Thursday, May 11, 2017

Of Course, But Let's Hope Not

Of course.

Of course you're having another surgery.

In your throat.

With a laser.

Can we stop, please?

Can we just please stop the fucking ride?

Let's hope it's not cancer.


Let's hope it's just warts caused by Human Papillomavirus.

On your vocal chords.

That the goddam backcountry half-assed Poulsbo ENT thought were polyups. Or nodes. Nor nodeules.

He never said warts. 

But the Lady ENT never said warts either. She said polyups. Or nodes. Or nodules.

And The Man ENT, when he removed your tonsil and sliced your neck open and took out lymph nodes just last May, and we asked about the polyupie-nodey-noduley-thingies on your vocal cords but he couldn't take them out because that's not his area of expertise and he'd leave it up to the Lady ENT.

Wait. What the fuck? 

Because if a throat is like a vagina, and a tonsil is like a cervix...I don't go to see one doc for the front of my vagina and a different doc for the back of my vagina. I mean, it's all one vagina. So, isn't all one throat?

Goddamn healthcare system is too big and too specialized and that's where you thank Baby Jesus for the Master's Degree in Community Health Promotion, because you know how to work in and with the system. But it shouldn't be this fucking hard.

"Nobody said it was easy. No one ever said it would be this hard"

The bottom line is that no amount of study, level of education, faith in God, or lack there of, can prepare anyone for what I've walked through. What we've been through. What the boys have been through.

What we continue to go through. Just. Fucking. Stop. Already. Please.

I've prayed. I've bargained. I've cried and begged and ranted and yelled and screamed and lost sleep and lost weight and have had no appetite and ate even though I wasn't hungry because it had been several hours since I'd eaten a graham cracker with peanut butter....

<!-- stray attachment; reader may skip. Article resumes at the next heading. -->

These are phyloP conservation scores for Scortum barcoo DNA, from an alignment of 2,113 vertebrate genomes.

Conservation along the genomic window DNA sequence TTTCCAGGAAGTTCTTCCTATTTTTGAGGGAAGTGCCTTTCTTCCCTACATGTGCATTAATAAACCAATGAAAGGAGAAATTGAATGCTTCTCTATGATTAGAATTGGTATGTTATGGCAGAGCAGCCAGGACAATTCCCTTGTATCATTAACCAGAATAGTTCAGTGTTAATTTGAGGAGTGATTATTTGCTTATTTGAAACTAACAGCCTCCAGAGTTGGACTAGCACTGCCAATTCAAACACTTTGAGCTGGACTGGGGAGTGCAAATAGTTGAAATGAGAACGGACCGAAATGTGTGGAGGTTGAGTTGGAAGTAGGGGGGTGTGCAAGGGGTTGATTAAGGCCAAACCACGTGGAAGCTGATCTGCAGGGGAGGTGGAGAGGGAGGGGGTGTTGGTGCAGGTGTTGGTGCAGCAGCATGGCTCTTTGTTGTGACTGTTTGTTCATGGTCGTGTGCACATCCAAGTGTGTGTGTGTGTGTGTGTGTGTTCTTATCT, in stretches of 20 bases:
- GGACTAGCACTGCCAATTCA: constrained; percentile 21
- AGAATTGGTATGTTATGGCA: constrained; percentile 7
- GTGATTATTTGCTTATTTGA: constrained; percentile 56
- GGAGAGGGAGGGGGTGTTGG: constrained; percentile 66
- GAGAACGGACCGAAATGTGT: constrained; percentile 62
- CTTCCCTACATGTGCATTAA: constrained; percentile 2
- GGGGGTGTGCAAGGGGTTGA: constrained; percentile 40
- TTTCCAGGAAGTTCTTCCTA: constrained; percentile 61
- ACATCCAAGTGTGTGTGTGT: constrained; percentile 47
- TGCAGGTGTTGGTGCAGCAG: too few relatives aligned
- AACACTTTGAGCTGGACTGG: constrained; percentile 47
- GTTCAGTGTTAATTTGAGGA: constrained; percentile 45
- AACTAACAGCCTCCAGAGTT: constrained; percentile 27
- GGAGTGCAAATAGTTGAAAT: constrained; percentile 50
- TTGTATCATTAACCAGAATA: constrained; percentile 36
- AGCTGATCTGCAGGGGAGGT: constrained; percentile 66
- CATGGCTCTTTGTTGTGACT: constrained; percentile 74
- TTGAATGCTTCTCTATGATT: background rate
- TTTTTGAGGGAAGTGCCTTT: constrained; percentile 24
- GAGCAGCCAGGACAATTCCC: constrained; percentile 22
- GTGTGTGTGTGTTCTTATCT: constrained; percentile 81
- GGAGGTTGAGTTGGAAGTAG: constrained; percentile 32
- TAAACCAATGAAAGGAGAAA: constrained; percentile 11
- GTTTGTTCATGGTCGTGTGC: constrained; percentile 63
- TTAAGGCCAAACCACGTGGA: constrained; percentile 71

I've questioned my belief system, the way I was raised, the tattoos I have, the choices I've made...the people I've had sex with...and thankful for the ones I didn't....

I've practiced yoga, and I've journaled, and I'm following the rules to the best of my ability, but I'm having to make new rules for me and my husband and my sons as we go along.

Yet still it continues. The health issues that plague my family are enough to make anyone feel like driving off a cliff. Epilepsy. Autism. Breast Cancer. Tonsil Cancer.

And when my 8-year-old looks at me, pleadingly, and says, "Mom, I really want to make it through this summer without cancer."

All I can do is look him in the eye, be honest, and say, "I want that, too honey," and then wrap him up in a the best Momma hug I can give him, as tears run unashamed down my face and land upon his beautifully dark hair. 

The boys don't know you're having surgery next month. They don't know the ideas I'm generating. The planning. The talking with close friends who we trust to medicate with proper doses and at correct times. The phone calls, texts, emails that have started. The hotel reservations. The dog sitter.

The anxiety, though, the boys know it's there. I had a delayed reaction after our meeting with the Lady ENT on Monday (thank you FaceTime for letting me be there in the best way I could). After I picked them up from school and we got home, I dissolved into a hot, wet, dripping, steamy pile of mush on the kitchen floor.

As I was preparing their snack.

I'm classy like that.

The Lady ENT will remove the warts and have them biopsied. Surgery will be at the end of June, after school is out. 

I am thankful, my dear husband, that you are confident that your cancer hasn't returned. I know the PET Scan you had 6 weeks ago indicated there was no cancer in your throat. I am doing my best to be optimistic, too. But, I am more frightened now than I was when I received each of the diagnoses our family has received over the past 6 years. I love you, and am terrified for you, for us, and our children. 

Fuck you cancer. And HPV. You are one sneaky little bitch of a virus. Even though they can't really get them till they're 11, both of my boys are ready for their HPV vaccinations so they don't have to go through this. They watched the hell their father went through last summer. We've had deep discussions with them about the fact that even though Daddy was too young to be part of the generation that routinely had their tonsils taken out, and he was too old to get the HPV vaccine, if there was one thing I could change for Daddy is that he didn't have to go through tonsil cancer treatment.

Of course I will do everything in my power to not have my kids get a disease. And let's hope that the blog posts, and the education, and the science is enough to convince people they can prevent their own children from having to contract the disease.

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